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Court filings in Michael Avenatti case describe ruthless recruiting battles involving Under Armour

Michael Avenatti outside court in New York on July 23.
Michael Avenatti outside court in New York on July 23. (Richard Drew / Associated Press)

Under Armour engaged in ruthless competition with Nike and Adidas for the loyalties of youth basketball stars, according to evidence filed last week by attorney Michael Avenatti in his attempt to fight federal extortion charges.

The controversial attorney stands accused of trying to shake down Nike for as much as $25 million, and he has countered by releasing documents that detail the shoe company’s activities in the murky world of youth basketball recruiting, where Under Armour and Adidas are chief rivals.

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The 300 pages of court filings include a July 2016 email from Carlton DeBose, the director of Nike’s Elite Youth Basketball League, that says payments to some players from “the competition” could reach $100,000.

“It has always been a thankless journey but we are now sitting ducks because our competition and enemies have decided to no longer fight us on our turf but go where we rightfully refuse to go for all of the right reasons,” DeBose wrote in his message to Nico Harrison, Nike’s vice president of North American Basketball Operations.

Though DeBose did not directly accuse Under Armour of paying players, he bemoaned Nike’s “unsustainable” position in an untamed recruiting world. He wrote that 38 of 40 teams in the company’s Elite Youth Basketball League “had to pay a moderate to considerable ransom to families to just play in the EYBL.”

“Adidas and UA have attacked us where I warned and feared,” he continued. “They have given the talking point: ‘you have served your time with NIKE. You have done everything that they asked of you. You owe them no loyalty. You now have the opportunity to do something for yourself and family. Don't let them control you.’ … So as a result presenting loyalty to a family falls on deaf ears because they have taken considerably less to play on the NIKE circuit.”

DeBose portrayed Nike as more scrupulous than its competitors: “In addition, it is known that we make it hard for agents and runners to attend our events and will escort them off the premises. The same agents and runners are given free reign (sic) at [Adidas] and UA events and reps for both companies frequently broker meetings and deals for families/agents.”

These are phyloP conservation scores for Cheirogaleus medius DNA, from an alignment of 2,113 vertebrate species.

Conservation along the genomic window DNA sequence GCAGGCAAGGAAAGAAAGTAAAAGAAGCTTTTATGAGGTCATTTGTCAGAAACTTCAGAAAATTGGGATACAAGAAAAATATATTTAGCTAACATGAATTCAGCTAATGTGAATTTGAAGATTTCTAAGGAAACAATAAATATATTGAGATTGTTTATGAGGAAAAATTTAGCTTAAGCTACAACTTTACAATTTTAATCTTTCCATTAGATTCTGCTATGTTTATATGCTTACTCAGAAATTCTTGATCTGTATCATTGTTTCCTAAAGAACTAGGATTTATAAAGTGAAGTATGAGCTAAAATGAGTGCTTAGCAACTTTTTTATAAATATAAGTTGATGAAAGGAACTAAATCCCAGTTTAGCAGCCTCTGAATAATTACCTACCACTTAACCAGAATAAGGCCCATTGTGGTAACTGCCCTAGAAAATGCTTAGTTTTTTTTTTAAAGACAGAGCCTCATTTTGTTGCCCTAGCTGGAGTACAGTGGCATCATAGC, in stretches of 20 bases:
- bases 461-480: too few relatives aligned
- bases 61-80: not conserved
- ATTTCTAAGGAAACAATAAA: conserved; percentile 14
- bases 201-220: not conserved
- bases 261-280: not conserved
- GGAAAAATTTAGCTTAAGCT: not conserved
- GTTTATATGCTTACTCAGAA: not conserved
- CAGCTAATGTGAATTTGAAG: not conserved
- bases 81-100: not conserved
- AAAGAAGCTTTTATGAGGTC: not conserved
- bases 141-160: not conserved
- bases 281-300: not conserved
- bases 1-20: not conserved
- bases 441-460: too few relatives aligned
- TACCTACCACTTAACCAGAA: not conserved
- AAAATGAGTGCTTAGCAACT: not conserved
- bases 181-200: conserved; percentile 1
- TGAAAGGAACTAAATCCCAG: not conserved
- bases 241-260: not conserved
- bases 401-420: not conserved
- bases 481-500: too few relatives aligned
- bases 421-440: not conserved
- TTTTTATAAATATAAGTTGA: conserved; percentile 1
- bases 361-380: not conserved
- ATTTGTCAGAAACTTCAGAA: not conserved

An Under Armour representative declined to comment.

Avenatti’s filings include earlier and later texts and emails in which DeBose and other Nike officials appeared to discuss plans to pay then-high school stars such as 2019 NBA No. 1 overall pick Zion Williamson. There is no evidence in the filings that Williamson was offered or accepted the discussed payments.

If proved, such payments would violate NCAA rules.

Avenatti was indicted in May on federal charges that he attempted to extort as much as $25 million from Nike by threatening to expose the company’s alleged payments to high-profile amateur basketball players.

The celebrity attorney, best known for representing adult film star Stormy Daniels in her battles with President Donald Trump, has pleaded not guilty and has asked a U.S. District Court judge in New York to dismiss all charges. Avenatti has said he was merely representing a California youth coach, formerly sponsored by Nike, who was acting as a whistleblower.

Avenatti’s case has put Nike at the center of an ongoing storm around recruiting practices for basketball prospects who, in some cases, are still in middle school.

The company has declined to respond to Avenatti’s words or filings, saying in a statement: “Nike will not respond to the allegations of an individual facing federal charges of fraud and extortion. Nike will continue its cooperation with the government's investigation into grassroots basketball and the related extortion case."

Earlier this year, three former Adidas officials received prison sentences after convictions for wire fraud and wire-fraud conspiracy in connection with a sweeping federal investigation of that company’s efforts to steer players to college programs such as Louisville, Kansas and N.C. State.

An Adidas spokesperson did not respond to a request for comment on Avenatti’s filings.

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